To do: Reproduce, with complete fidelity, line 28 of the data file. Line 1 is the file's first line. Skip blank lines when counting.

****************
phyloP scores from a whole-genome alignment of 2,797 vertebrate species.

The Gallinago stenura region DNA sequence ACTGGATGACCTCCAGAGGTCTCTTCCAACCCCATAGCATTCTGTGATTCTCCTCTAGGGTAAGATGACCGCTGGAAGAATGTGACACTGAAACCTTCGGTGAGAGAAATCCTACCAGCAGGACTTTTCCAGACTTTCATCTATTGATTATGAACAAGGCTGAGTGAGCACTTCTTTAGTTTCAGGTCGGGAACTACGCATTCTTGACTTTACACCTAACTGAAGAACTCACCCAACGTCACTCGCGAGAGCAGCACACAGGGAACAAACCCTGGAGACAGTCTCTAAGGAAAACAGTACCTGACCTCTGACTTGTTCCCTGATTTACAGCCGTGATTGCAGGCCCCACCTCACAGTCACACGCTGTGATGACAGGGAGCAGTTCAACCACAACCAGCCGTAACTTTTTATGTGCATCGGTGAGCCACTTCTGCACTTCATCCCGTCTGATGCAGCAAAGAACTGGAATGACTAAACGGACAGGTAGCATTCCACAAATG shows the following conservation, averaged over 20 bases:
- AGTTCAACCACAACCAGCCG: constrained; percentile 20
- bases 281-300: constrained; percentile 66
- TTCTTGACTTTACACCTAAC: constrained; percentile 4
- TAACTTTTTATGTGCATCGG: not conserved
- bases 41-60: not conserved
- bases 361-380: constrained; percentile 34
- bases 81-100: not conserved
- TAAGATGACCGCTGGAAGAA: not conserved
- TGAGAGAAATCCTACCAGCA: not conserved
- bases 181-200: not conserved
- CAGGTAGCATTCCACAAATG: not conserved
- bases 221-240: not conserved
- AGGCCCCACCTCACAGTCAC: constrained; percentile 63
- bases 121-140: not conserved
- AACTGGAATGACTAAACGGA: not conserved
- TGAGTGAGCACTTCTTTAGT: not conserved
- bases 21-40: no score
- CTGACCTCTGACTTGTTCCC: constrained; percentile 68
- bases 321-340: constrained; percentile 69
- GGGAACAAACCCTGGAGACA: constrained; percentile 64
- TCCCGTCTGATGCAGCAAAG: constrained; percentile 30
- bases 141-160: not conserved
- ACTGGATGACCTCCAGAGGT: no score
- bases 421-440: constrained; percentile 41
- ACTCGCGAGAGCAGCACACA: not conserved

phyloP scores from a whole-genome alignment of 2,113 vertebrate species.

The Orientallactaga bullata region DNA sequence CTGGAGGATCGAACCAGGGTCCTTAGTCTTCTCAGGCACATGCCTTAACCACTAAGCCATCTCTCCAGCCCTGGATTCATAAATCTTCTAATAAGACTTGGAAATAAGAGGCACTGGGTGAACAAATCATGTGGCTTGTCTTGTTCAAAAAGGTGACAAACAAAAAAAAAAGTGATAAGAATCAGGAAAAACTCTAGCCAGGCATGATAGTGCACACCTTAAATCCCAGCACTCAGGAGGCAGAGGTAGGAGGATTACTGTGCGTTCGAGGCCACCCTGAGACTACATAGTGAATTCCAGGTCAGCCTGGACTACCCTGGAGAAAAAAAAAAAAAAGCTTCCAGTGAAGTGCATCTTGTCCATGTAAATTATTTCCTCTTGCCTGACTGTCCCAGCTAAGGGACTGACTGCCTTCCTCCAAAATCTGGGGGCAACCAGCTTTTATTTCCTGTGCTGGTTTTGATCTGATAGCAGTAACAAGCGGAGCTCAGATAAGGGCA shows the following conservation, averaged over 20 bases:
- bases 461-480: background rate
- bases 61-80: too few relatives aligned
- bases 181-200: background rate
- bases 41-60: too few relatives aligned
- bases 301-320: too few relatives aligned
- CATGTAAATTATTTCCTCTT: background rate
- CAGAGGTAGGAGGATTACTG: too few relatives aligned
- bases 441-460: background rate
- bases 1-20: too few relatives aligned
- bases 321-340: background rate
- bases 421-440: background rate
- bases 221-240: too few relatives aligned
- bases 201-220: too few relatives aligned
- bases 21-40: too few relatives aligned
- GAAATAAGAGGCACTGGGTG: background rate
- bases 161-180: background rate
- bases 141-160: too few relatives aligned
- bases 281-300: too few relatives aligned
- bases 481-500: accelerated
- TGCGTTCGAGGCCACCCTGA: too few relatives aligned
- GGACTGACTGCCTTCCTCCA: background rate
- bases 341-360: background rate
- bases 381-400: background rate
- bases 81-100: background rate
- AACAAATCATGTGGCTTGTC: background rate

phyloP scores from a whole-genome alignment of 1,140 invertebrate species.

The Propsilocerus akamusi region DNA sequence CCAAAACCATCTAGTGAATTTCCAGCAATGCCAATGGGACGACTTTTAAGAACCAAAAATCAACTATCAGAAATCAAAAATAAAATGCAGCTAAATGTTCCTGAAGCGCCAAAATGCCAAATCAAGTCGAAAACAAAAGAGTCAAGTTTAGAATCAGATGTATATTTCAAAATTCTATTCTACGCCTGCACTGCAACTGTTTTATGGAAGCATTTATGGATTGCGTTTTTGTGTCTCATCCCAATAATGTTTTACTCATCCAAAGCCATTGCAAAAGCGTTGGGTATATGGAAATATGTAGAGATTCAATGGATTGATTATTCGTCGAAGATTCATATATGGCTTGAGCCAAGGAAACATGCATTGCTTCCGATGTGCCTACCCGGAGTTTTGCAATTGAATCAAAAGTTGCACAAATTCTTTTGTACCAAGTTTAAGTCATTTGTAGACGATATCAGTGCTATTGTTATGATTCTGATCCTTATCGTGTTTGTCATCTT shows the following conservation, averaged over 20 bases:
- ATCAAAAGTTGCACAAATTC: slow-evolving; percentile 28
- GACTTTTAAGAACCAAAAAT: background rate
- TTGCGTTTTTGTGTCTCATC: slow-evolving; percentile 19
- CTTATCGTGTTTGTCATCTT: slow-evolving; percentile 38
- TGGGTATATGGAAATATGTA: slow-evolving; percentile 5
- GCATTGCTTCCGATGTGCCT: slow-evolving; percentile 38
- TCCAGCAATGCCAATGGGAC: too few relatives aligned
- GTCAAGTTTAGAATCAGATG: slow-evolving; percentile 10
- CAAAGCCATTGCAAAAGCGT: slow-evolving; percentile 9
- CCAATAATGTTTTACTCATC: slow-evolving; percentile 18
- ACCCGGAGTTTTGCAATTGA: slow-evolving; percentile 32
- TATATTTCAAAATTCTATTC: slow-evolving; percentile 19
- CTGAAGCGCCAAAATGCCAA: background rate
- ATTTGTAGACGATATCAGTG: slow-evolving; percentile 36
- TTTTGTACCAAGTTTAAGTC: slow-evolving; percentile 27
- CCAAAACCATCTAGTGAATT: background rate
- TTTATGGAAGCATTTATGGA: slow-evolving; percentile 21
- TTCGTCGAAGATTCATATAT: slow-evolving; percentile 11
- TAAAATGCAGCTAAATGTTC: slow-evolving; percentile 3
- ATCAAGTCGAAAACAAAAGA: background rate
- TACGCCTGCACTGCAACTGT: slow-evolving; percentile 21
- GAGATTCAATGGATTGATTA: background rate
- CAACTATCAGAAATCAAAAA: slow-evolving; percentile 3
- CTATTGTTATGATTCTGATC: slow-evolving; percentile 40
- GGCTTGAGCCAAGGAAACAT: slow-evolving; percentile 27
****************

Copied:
phyloP scores from a whole-genome alignment of 2,113 vertebrate species.